All-Battery Recycling is a Way of Life in Marion County, Oregon

MarionCountylogo400x400tMarion County, located just south of Portland with a population of nearly 325,000, is proud of its long history.  It is home to the state capital of Salem. It is the largest producer of agriculture among Oregon’s 36 counties. It is also one of the most progressive recycling counties in the state, ranking second out of 35 wastesheds in its calculated recovery rate of 61.2% in 2013.

So it’s no surprise that Marion was one of the first counties to offer both drop-off and curbside recycling for rechargeable and alkaline batteries in 20 cities starting in 2000. Bailey Payne, Waste Reduction Coordinator of Public Works – Environmental Services, says the county works hard to make sure battery recycling is part of everyday life in the county. He attributes the program’s success to a combination of factors:

Curbside pick-up. Recycling is all about convenience. The Mid-Valley Garbage and Recycling Association, which represents the garbage/recycling haulers in the county, uses retrofitted trucks to handle the highly complicated demands of curbside recycling. The trucks not only pick up cardboard, paper, and aluminum, but unusual items like antifreeze, cooking oil, paint, oil, glass and, of course, batteries.

  • MarionCountycurbsideExtensive drop-off network. For people who don’t have curbside collection, the county offers 20 drop off locations, including Wal-Mart, Walgreens and Rite-Aid, in addition to the Call2Recycle network.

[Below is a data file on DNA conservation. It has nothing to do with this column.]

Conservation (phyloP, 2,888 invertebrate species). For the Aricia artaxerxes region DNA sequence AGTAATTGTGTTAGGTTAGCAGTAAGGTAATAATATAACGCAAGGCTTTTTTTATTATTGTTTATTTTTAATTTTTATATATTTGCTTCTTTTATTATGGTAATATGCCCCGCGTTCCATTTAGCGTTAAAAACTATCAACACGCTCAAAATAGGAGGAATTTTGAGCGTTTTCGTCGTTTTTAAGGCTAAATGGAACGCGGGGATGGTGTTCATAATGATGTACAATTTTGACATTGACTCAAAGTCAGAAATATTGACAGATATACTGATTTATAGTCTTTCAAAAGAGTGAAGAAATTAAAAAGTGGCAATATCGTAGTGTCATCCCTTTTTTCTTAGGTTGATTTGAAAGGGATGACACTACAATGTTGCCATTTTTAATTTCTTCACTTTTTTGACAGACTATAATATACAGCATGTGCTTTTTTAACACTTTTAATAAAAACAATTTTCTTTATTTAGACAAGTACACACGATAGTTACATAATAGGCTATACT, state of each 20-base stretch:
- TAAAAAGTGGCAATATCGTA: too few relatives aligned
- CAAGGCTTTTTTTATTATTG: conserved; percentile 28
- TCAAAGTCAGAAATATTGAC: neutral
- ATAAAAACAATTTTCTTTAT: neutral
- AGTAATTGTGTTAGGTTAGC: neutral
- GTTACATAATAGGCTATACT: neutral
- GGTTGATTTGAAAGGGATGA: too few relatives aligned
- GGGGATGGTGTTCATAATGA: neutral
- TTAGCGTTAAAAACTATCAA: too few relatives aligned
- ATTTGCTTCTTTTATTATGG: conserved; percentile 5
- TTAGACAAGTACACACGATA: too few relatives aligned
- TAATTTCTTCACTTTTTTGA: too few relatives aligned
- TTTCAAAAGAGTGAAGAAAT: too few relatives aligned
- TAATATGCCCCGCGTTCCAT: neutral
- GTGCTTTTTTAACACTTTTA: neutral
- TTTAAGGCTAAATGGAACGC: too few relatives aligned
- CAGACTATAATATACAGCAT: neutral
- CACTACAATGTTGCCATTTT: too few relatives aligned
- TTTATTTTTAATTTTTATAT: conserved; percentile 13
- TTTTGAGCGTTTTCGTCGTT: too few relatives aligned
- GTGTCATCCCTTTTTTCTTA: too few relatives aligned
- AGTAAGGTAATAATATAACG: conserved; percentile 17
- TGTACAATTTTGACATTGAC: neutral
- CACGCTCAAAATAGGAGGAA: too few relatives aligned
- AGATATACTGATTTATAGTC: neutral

• Advisory Council. An advisory council–composed of both interested citizens and industry representatives– makes policy recommendations on recycling to the county commissioners. This council gives direction for all recycling initiatives and was the body that encouraged the county to begin a battery recycling program back in 2000.
  • Public education. To encourage battery recycling, the county uses a wide variety of media—including ads on TV, radio and in print–to reach residents and businesses. An online recycling guide makes it easy for residents to find out what and where to recycle. During the holiday and summer seasons, Marion County runs campaigns to encourage people to buy rechargeable batteries for their kid’s toys. The staff also hosts a local radio show every two weeks to educate listeners about recycling issues.
  • Constant analysis. Marion has the only waste-to-energy incinerator in Oregon. Following the incineration process, the ash is screened so that metals can be pulled out and recycled. Some of the metals come from batteries in the trash. To keep batteries from going into the incinerator, the county is constantly looking at ways to increase battery recycling. To track results, Marion also relies on Call2Recycle’s collection reports.
  • Community effort. The county has partnered with a local non-profit to sort and prep batteries before they are shipped. By consolidating the batteries at transfer stations, the sorting and shipping process is streamlined and compliant with DOT regulations.
  • Peer competition. Every year, Oregon counties are ranked by overall recovery rates. Marion County ranks at or near the top every year. Achieving a top ranking requires county recycling programs to go well beyond the simple recycling of paper and cardboard and embrace recycling at a whole new level.

Payne says that the multi-faceted effort has paid off over the years as the county sees its battery collection numbers increase. In 2013 and 2014, the county recycled 21,000 pounds of rechargeable batteries through Call2Recycle. “Call2Recycle makes recycling easy and has helped us achieve a significant increase in batteries collected,” says Payne.

Who can argue with that kind of success?

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